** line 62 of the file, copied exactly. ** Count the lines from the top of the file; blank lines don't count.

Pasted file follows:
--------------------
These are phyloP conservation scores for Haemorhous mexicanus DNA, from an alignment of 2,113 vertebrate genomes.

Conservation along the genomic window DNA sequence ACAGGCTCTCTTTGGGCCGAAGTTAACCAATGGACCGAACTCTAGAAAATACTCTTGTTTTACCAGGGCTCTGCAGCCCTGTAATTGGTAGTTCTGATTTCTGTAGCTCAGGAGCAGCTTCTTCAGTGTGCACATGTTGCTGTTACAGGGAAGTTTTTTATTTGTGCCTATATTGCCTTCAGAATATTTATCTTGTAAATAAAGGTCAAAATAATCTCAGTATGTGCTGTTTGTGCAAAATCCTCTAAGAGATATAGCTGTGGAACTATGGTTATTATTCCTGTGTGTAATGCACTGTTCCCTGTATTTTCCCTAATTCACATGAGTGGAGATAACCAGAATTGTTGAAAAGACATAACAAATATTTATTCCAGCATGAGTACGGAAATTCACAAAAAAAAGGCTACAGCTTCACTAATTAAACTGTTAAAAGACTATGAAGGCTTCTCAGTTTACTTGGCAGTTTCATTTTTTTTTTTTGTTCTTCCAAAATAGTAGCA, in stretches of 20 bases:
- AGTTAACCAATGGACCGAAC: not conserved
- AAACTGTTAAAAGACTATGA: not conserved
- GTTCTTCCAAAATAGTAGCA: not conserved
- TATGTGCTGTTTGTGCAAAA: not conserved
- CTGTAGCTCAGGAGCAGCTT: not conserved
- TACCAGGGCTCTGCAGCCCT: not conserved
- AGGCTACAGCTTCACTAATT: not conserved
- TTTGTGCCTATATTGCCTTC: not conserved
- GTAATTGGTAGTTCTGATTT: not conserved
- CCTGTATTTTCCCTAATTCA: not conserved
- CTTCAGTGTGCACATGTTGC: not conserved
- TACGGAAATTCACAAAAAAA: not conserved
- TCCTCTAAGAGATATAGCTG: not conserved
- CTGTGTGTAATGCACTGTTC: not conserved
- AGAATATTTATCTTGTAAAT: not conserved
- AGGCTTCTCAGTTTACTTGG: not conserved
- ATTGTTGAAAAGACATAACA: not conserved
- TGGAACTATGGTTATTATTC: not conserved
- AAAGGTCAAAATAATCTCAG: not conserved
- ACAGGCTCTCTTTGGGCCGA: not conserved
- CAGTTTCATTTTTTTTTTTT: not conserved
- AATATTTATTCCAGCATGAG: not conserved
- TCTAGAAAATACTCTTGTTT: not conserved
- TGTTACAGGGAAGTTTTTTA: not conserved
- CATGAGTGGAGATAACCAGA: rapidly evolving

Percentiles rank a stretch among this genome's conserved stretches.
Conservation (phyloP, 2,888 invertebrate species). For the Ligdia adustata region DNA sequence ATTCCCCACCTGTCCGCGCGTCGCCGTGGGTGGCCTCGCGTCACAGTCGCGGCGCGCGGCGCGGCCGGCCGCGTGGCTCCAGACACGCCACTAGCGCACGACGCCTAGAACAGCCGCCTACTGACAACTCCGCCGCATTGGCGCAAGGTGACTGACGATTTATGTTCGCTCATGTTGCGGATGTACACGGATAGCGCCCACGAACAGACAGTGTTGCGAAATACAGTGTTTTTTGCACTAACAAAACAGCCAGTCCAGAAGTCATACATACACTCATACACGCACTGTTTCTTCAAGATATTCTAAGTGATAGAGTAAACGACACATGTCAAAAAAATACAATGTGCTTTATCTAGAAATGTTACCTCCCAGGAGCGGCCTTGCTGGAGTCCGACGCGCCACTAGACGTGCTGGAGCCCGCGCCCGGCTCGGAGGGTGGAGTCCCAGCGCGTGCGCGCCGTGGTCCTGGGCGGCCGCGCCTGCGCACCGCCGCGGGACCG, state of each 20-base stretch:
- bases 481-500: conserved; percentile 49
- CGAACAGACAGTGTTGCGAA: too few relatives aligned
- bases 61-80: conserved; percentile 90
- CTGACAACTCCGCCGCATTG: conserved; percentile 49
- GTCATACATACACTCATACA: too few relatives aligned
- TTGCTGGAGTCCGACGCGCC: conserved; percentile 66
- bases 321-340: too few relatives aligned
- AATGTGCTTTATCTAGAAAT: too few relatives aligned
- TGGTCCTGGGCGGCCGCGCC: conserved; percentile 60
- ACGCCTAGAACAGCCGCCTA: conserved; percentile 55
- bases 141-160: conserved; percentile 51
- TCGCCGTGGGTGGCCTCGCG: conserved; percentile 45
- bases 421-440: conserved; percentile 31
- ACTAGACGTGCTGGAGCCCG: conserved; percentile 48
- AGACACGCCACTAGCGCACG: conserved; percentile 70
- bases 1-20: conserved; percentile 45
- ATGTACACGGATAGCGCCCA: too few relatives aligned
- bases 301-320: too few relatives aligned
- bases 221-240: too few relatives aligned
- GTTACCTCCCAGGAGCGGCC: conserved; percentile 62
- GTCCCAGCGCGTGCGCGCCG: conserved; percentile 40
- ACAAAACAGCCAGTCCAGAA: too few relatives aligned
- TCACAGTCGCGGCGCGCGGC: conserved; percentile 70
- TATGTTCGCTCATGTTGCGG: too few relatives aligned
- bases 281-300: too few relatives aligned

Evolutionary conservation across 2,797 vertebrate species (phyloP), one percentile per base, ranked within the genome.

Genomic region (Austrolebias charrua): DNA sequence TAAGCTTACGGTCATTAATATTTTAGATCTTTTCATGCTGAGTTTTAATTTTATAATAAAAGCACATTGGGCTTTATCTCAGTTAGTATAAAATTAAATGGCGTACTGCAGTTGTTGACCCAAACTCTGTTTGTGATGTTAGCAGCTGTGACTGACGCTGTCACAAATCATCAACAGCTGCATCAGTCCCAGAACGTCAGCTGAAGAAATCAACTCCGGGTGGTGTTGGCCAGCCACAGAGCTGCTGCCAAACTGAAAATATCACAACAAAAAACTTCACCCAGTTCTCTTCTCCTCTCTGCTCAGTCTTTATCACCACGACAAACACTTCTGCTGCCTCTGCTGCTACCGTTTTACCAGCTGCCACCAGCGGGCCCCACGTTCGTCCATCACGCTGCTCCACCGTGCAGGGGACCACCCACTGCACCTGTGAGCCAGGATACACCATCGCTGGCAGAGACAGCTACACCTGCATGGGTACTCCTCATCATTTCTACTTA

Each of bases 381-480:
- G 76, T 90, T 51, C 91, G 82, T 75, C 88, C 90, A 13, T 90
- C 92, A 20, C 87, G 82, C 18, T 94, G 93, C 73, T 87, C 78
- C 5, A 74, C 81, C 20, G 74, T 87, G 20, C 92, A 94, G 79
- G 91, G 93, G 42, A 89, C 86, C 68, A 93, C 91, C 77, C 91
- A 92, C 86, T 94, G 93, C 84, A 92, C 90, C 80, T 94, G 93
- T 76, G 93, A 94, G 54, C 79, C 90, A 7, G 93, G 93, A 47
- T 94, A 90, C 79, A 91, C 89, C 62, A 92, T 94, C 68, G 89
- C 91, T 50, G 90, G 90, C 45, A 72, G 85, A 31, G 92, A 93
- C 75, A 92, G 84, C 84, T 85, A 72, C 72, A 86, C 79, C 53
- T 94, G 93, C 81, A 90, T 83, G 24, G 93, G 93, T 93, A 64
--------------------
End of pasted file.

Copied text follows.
- A 92, C 86, T 94, G 93, C 84, A 92, C 90, C 80, T 94, G 93